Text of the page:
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Detail

Karin Windsperger
Dr. Karin Windsperger

Department of Obstetrics and Gynecology (Division of Obstetrics and Feto-Maternal Medicine)
Position: Doctor-in-training

ORCID: 0000-0002-0739-3658
T +43 1 40400 78790
karin.windsperger@meduniwien.ac.at

Keywords

Abortion, Habitual; Gestational Trophoblastic Disease; Obstetrics; Placenta; Pregnancy Complications; Pregnancy Outcome; Trophoblasts

Research group(s)

Research interests

“Science is the search for truth that is the effort to understand the world.” (L. Pauling)

In placental research, the “truth” of a series of processes that takes place at the fetal-maternal interface, and that is a prerequisite for a successful pregnancy outcome, still needs to be unraveled. In detail, the fetal placenta anchors with its villous tree to the maternal uterine tissue, referred to as decidua. Afterward, precisely controlled differentiation processes give rise to proliferative cell columns, which differentiate into highly invasive extravillous trophoblasts (EVTs) at their distal end. These cells penetrate the decidua and fulfill fundamental functions (e.g., invasion/ remodeling of vessels and glands, secretion of pregnancy-related factors, and interaction with immune cells). Importantly, defective EVT functions are associated with severe pregnancy complications (e.g., recurrent spontaneous abortion [RSA], preeclampsia, and intrauterine growth restriction). Hence, the overall goal is to identify the mechanisms that underlie abnormal placental development and function and to transfer these findings into clinically useful tools to improve pregnancy outcomes.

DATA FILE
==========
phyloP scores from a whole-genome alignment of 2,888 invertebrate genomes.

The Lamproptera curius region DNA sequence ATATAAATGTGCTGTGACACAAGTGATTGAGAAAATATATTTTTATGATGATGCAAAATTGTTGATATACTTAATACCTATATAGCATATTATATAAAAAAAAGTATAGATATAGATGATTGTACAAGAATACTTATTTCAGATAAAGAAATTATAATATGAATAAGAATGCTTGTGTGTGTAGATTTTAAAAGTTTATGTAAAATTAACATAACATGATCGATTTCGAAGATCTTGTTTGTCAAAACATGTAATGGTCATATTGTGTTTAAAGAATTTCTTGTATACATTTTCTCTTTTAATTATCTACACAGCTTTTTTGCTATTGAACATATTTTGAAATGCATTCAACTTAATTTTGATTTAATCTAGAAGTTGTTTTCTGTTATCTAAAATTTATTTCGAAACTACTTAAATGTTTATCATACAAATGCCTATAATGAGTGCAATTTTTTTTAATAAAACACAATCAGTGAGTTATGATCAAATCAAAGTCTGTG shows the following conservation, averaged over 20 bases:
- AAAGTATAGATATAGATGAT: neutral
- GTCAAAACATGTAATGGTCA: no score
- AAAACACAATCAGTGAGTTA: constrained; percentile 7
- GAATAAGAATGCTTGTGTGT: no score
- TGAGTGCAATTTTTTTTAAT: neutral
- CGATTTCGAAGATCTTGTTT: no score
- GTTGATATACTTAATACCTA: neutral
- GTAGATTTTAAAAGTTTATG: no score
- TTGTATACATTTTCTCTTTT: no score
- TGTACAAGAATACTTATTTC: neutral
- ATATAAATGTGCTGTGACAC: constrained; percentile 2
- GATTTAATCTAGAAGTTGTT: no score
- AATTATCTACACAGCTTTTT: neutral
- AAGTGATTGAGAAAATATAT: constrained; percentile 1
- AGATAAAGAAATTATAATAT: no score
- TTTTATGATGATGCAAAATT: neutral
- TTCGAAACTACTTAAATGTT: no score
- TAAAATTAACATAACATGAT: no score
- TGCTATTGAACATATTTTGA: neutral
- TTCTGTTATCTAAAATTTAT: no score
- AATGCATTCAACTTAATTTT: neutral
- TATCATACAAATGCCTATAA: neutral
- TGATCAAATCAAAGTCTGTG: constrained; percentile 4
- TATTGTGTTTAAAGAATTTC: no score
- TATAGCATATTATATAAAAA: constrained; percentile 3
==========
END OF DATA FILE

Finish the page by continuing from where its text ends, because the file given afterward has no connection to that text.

Currently, my research interests encompass two issues:

1. The interaction of decidual vessels and immune cells in healthy pregnancies vs. idiopathic RSA 

2. EVT-derived secretome to identify diagnostic markers for pregnancy complications

 

Techniques, methods & infrastructure

  • Primary cell culture of human trophoblasts, trophoblastic cell lines, villous explant culture model systems, trophoblast organoids
  • various biochemical, cell biological and imaging techniques (e.g., immunofluorescence of sections  and cells, western blot, RNA interference, semi-quantitative/real-time PCR, ELISA, flow cytometry and laser-captured microdissection)
  • Clinical Research

Selected publications

  1. Moser, G. et al., 2018. Human trophoblast invasion: new and unexpected routes and functions. Histochemistry and Cell Biology, 150(4), pp.361-370. Available at: http://dx.doi.org/10.1007/s00418-018-1699-0.
  2. Velicky, P. et al., 2018. Pregnancy-associated diamine oxidase originates from extravillous trophoblasts and is decreased in early-onset preeclampsia. Scientific Reports, 8(1). Available at: http://dx.doi.org/10.1038/s41598-018-24652-0.
  3. Windsperger, K. et al., 2017. Extravillous trophoblast invasion of venous as well as lymphatic vessels is altered in idiopathic, recurrent, spontaneous abortions. Human Reproduction, 32(6), pp.1208-1217. Available at: http://dx.doi.org/10.1093/humrep/dex058.